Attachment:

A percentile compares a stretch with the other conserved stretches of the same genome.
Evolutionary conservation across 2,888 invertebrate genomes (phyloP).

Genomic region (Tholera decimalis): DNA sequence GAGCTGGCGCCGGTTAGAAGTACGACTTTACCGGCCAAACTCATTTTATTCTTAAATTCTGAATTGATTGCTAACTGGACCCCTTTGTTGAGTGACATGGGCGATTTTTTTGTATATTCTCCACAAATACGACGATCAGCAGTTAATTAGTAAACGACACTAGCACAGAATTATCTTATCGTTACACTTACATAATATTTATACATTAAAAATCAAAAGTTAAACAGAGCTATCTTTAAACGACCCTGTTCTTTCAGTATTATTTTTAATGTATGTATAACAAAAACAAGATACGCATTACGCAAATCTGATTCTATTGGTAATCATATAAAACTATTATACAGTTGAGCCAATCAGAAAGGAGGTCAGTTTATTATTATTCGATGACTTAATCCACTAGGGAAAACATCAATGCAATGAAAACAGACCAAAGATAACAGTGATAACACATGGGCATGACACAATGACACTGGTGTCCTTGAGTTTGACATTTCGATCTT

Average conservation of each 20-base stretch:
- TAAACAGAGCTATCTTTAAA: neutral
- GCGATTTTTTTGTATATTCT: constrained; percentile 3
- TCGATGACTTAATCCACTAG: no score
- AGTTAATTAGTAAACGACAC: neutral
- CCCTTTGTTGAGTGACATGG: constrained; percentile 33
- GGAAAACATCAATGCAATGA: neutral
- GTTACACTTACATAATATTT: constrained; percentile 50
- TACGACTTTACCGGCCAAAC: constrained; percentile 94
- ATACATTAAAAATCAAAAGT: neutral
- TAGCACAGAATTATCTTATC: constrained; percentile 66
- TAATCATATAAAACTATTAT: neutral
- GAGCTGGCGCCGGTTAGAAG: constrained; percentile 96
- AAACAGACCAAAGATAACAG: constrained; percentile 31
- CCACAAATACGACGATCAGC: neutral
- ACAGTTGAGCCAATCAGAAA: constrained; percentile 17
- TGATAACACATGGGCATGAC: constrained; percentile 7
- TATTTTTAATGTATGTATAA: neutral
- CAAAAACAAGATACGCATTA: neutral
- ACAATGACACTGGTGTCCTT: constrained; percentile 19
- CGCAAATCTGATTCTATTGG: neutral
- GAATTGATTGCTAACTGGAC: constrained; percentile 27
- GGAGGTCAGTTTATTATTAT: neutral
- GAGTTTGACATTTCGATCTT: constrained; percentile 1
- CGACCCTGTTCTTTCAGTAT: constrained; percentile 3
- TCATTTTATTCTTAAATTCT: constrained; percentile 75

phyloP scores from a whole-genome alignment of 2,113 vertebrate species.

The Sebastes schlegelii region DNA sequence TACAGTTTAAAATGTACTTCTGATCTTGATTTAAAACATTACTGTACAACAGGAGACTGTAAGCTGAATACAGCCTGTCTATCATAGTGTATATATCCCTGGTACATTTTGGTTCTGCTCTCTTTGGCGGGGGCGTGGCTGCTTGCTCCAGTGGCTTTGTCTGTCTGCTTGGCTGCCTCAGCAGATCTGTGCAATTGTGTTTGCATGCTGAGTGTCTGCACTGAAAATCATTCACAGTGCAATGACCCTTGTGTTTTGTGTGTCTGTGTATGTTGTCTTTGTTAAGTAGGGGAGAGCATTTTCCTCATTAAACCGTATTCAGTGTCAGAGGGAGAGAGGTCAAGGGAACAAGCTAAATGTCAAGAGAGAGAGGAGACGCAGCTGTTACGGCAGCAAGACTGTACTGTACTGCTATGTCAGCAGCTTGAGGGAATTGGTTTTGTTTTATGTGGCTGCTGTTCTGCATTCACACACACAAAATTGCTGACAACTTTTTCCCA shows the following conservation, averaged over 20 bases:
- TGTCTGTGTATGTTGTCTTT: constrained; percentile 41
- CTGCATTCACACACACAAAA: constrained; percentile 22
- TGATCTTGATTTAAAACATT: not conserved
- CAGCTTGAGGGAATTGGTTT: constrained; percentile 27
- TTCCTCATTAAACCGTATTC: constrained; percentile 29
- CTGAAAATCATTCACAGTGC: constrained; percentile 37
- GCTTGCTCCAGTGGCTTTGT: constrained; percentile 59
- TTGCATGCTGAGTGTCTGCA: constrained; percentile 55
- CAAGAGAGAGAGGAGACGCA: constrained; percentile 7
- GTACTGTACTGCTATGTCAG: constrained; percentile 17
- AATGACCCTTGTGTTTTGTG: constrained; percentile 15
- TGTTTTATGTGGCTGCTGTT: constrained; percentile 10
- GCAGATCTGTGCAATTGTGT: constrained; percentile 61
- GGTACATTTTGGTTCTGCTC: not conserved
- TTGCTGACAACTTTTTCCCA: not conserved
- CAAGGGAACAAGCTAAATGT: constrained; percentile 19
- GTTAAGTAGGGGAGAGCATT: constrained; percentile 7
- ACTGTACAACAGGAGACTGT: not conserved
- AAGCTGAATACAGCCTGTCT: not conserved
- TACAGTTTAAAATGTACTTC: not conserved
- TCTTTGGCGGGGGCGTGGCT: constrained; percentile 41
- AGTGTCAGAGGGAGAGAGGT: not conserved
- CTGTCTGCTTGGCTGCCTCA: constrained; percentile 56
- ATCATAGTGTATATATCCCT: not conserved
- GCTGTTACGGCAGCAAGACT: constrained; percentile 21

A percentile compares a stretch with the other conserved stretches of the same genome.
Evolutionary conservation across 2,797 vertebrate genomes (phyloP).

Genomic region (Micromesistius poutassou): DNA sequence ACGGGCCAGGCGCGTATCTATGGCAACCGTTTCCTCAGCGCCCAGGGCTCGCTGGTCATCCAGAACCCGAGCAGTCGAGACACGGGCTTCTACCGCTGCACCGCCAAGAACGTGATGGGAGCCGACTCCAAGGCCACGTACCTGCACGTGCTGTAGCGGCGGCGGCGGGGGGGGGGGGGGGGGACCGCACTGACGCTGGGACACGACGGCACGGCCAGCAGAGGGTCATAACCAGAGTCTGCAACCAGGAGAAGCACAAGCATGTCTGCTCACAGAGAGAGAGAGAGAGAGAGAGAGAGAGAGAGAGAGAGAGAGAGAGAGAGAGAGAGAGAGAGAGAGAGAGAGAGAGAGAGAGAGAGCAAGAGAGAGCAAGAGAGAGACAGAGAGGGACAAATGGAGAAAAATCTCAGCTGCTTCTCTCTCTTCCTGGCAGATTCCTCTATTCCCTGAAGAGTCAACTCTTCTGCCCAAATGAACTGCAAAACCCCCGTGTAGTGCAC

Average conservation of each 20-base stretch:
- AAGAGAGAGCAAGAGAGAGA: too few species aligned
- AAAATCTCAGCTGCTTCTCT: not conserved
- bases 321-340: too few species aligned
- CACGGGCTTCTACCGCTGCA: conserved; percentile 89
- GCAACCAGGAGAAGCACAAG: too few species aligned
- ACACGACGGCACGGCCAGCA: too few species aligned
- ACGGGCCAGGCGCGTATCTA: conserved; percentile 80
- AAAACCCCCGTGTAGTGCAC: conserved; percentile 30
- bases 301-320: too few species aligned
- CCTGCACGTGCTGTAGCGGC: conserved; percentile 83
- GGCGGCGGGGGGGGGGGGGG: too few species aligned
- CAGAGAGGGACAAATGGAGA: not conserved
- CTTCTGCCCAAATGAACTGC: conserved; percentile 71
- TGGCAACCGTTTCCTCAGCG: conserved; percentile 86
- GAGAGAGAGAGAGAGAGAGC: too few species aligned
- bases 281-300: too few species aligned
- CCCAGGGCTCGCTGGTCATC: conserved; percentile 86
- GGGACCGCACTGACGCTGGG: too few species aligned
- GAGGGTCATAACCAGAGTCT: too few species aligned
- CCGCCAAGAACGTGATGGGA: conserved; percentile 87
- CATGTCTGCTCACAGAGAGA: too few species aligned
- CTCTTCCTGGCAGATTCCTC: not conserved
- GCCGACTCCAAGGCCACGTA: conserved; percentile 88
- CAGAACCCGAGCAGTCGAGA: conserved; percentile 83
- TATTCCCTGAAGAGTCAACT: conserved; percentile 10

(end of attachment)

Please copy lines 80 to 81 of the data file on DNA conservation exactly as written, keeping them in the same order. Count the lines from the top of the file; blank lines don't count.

- CCGCCAAGAACGTGATGGGA: conserved; percentile 87
- CATGTCTGCTCACAGAGAGA: too few species aligned